Hands-on Nikon Z 7 (updated)

 

Rarely was a hands-on as interesting as with the Nikon Z cameras. The reason for this is simple: everyone wants to know how the handling is compared to DSLR’s.

When you grab the camera, the first impression is that it feels very familiar. Though the body is small, the grip is quite large. The buttons are in the same places as on the Nikon SLR cameras. Just like almost every (semi -) pro Nikon camera, you can hold it very well with one hand. This is also necessary because you need your other hand to support heavy lenses – or to climb, keep people at a distance or whatever you do as a professional photographer. Despite the fact that, in terms of size, it is more similar to cameras like the D3400 and 5600, it feels like a D750 or D500.

If you look at the grip from above, you will see the shutter release button with the on / off button, the movie recording button and the exposure compensation button and the ISO button, just like the D850. Immediately in front of the shutter release button is the sub-command dial, and the primary one is located on the back. Directly below that one is the AF-On button. Also on the right side: the info window/LCD.

Very important, especially when it’s hard to look at the monitor, e.g. when the camera is on a tripod. This window is very easy to read since it uses white characters on a black background and electronic ink.

Joystick

On the left is the program selector wheel with no less than three user settings. On that side, the camera is rather narrow, there is just room for the wheel. As a result, there is no space for the buttons on the left side next to the monitor.

You can find the most important of them now on the right side of the monitor and the rest can be replaced by the info button and/or the Fn buttons. As with the DSLR’s, you have a plethora of options for configuring the buttons. In other aspects, the menus are almost identical.

Also on the right at the back: both the well-known multi-selector and the extra joystick of the D850 / D5. In that respect, the camera is ergonomically even better than the older models like the D800. For some users, a downside: on the right side is a slot for the XQD card reader. As such that’s good because XQD is a very professional and especially fast card format. It is also future proof: next firmware will make it compatible with CFexpress as well. However, there is no room for two slots on the small body. This is not a real disadvantage i.m.o., because hardly anyone uses two cards at the same time. In addition, one XQD card is more secure than two SD cards and the combination of SD and XQD would slow the camera down. In addition, the camera offers a WiFi direct connection to smartphones and PCs and is compatible with the professional WT-7 transmitter. To me that’s a more professional solution than using two cards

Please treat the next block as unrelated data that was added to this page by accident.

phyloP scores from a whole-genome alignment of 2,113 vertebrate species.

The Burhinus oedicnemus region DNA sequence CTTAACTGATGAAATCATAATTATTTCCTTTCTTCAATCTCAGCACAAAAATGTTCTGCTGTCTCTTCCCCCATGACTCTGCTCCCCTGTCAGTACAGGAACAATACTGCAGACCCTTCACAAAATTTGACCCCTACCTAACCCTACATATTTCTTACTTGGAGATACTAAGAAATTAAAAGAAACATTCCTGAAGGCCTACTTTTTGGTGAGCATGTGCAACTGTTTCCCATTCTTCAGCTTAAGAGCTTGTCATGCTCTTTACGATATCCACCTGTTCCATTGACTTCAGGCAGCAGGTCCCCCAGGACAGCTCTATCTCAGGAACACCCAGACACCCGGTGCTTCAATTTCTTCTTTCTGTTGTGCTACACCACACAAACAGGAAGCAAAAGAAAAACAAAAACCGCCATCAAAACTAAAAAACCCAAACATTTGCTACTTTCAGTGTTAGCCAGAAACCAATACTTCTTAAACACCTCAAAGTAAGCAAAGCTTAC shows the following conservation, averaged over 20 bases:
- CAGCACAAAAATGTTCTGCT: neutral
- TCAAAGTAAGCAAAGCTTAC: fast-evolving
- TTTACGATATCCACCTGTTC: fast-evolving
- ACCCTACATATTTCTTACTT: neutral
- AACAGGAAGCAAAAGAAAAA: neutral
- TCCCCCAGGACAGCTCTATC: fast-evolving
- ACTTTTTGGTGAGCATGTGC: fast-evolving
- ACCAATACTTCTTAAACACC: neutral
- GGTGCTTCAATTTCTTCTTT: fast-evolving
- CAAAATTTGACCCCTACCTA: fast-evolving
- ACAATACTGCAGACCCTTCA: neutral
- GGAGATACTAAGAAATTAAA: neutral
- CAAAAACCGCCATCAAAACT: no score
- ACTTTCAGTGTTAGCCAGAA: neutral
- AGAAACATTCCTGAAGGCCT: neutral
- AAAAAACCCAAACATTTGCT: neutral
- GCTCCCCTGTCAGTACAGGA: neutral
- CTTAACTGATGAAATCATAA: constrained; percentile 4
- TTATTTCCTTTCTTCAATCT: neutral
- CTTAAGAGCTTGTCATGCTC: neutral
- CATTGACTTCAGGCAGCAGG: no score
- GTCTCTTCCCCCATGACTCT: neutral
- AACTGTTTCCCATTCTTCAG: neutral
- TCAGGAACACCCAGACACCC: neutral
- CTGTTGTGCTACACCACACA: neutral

Sony A7III

When you turn the camera on, it is almost immediately ready for use and the shutter release button responds quickly. The 3.7 million dot EVF is really excellent, best of its class, only the Leica SL EVF is more or less equal. No trace of nervousness and no CA. It looked like Nikon employed a software CA correction though, because if you pan very quickly you see a very tiny trace of it. Compared to the EVF of the Sony a7III it’s worlds better – I was able to compare both camera’s at the press event, even though Nikon didn’t provide the Sony. If you would be in a shop and somebody handed you both an a7III and a Z6, you would dump the a7III as soon as you compare the viewfinder images.